HIPAA NOTICE OF PRIVACY PRACTICES
for the Healthcare Facility of Escott Orthodontics:
Escott Orthodontics – Lake County
1200 Morningside Dr
Mount Dora, FL 32757
Escott Orthodontics – Orlando
2511 Edgewater Dr
Orlando, FL 32804
THIS NOTICE DESCRIBES HOW MEDICAL INFORMATION ABOUT YOU MAY BE USED AND DISCLOSED AND HOW YOU CAN GET ACCESS TO THIS INFORMATION under the HIPAA Omnibus Rule of 2013.
PLEASE REVIEW IT CAREFULLY
For purposes of this Notice “us” “we” and “our” refers to the Name of this Healthcare Facility: Escott Orthodontics and “you” or “your” refers to our patients (or their legal representatives as determined by us in accordance with state informed consent law). When you receive healthcare services from us, we will obtain access to your medical information (i.e. your health history). We are committed to maintaining the privacy of your health information and we have implemented numerous procedures to ensure that we do so.
The Federal Health Insurance Portability & Accountability Act of 2013, HIPAA Omnibus Rule, (formally HIPAA 1996 & HI TECH of 2004) require us to maintain the confidentiality of all your healthcare records and other identifiable patient health information (PHI) used by or disclosed to us in any form, whether electronic, on paper, or spoken. HIPAA is a Federal Law that gives you significant new rights to understand and control how your health information is used. Federal HIPAA Omnibus Rule and state law provide penalties for covered entities, business associates, and their subcontractors and records owners, respectively that misuse or improperly disclose PHI.
Starting April 14, 2003, HIPAA requires us to provide you with the Notice of our legal duties and the privacy practices we are required to follow when you first come into our office for health-care services. If you have any questions about this Notice, please ask to speak to our HIPAA Privacy Officer.
Our doctors, clinical staff, employees, Business Associates (outside contractors we hire), their subcontractors and other involved parties follow the policies and procedures set forth in this Notice. If at this facility, your primary caretaker / doctor is unavailable to assist you (i.e. illness, on-call coverage, vacation, etc.), we may provide you with the name of another healthcare provider outside our practice for you to consult with. If we do so, that provider will follow the policies and procedures set forth in this Notice or those established for his or her practice, so long as they substantially conform to those for our practice.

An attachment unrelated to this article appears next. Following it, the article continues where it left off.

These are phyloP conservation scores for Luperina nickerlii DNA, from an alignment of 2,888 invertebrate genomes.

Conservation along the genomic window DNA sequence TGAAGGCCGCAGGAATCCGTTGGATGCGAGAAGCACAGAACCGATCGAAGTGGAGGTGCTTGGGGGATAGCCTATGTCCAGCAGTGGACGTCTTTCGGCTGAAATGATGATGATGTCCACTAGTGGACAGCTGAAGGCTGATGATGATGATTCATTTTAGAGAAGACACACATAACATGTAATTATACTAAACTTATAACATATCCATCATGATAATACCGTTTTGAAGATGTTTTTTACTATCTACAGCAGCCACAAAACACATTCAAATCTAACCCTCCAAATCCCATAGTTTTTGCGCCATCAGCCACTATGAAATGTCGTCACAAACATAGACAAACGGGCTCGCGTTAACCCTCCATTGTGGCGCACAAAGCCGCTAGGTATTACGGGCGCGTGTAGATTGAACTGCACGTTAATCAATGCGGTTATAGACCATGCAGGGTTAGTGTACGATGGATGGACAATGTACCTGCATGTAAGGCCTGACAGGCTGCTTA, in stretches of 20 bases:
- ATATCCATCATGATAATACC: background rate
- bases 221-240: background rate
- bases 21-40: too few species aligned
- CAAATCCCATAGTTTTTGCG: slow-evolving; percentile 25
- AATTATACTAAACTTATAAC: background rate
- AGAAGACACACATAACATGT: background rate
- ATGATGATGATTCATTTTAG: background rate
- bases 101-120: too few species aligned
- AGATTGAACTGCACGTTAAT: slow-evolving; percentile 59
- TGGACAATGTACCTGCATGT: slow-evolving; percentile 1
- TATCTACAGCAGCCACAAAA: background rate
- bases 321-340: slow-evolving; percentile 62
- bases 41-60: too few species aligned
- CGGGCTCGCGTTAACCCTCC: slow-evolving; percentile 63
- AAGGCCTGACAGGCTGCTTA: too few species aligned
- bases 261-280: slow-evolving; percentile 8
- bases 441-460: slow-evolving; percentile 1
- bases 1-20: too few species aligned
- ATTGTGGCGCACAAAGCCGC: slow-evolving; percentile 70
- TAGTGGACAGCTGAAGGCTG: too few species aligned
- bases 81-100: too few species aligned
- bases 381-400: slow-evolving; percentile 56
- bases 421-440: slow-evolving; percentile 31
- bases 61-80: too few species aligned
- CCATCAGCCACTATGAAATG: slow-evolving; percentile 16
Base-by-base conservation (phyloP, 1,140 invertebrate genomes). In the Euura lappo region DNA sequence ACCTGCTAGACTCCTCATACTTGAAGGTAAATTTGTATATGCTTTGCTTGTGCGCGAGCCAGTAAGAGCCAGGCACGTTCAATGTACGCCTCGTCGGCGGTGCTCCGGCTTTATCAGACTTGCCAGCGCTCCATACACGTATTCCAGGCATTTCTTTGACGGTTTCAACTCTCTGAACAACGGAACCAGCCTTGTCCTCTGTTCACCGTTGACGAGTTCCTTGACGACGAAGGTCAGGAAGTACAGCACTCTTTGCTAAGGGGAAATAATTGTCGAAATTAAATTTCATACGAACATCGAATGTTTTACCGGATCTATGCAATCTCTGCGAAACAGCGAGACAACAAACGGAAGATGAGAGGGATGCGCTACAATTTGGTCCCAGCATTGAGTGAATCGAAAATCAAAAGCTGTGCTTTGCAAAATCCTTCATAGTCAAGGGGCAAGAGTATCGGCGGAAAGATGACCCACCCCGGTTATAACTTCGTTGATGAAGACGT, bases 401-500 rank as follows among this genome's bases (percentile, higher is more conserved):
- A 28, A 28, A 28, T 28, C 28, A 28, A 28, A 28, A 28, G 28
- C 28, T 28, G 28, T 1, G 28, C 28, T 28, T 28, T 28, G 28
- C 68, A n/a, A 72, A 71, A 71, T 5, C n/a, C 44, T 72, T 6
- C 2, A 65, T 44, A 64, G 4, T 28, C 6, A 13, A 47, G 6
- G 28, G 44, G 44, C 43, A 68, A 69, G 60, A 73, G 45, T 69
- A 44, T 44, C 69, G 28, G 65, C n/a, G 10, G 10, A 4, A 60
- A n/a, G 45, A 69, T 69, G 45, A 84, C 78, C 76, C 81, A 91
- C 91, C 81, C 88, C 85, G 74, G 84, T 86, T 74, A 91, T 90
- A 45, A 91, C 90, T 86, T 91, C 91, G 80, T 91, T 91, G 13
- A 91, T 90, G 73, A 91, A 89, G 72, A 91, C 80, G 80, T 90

OUR RULES ON HOW WE MAY USE AND DISCLOSE YOUR PROTECTED HEALTH INFORMATION
Under the law, we must have your signature on a written, dated Consent Form and/or an Authorization Form of Acknowledgement of this Notice, before we will use or disclose your PHI for certain purposes as detailed in the rules below.
Documentation – You will be asked to sign an Authorization / Acknowledgement form when you receive this Notice of Privacy Practices. If you did not sign such a form or need a copy of the one you signed, please contact our Privacy Officer. You may take back or revoke your consent or authorization at any time (unless we already have acted based on it) by submitting our Revocation Form in writing to us at our address listed above. Your revocation will take effect when we actually receive it. We cannot give it retroactive effect, so it will not affect any use or disclosure that occurred in our reliance on your Consent or Authorization prior to revocation (i.e. if after we provide services to you, you revoke your authorization / acknowledgement in order to prevent us billing or collecting for those services, your revocation will have no effect because we relied on your authorization/ acknowledgement to provide services before you revoked it).
General Rule – If you do not sign our authorization/ acknowledgement form or if you revoke it, as a general rule (subject to exceptions described below under “Healthcare Treatment, Payment and Operations Rule” and “Special Rules”), we cannot in any manner use or disclose to anyone (excluding you, but including payers and Business Associates) your PHI or any other information in your medical record. By law, we are unable to submit claims to payers under assignment of benefits without your signature on our authorization/ acknowledgement form. You will however be able to restrict disclosures to your insurance carrier for services for which you wish to pay “out of pocket” under the new Omnibus Rule. We will not condition treatment on you signing an authorization / acknowledgement, but we may be forced to decline you as a new patient or discontinue you as an active patient if you choose not to sign the authorization/ acknowledgement or revoke it.
Healthcare Treatment, Payment and Operations Rule
With your signed consent, we may use or disclose your PHI in order:
- To provide you with or coordinate healthcare treatment and services. For example, we may review your health history form to form a diagnosis and treatment plan, consult with other doctors about your care, delegate tasks to ancillary staff, call in prescriptions to your pharmacy, disclose needed information to your family or others so they may assist you with home care, arrange appointments with other healthcare providers, schedule lab work for you, etc.
- To bill or collect payment from you, an insurance company, a managed-care organization, a health benefits plan or another third party. For example, we may need to verify your insurance coverage, submit your PHI on claim forms in order to get reimbursed for our services, obtain pre-treatment estimates or prior authorizations from your health plan or provide your x-rays because your health plan requires them for payment; Remember, you will be able to restrict disclosures to your insurance carrier for services for which you wish to pay “out of pocket” under this new Omnibus Rule.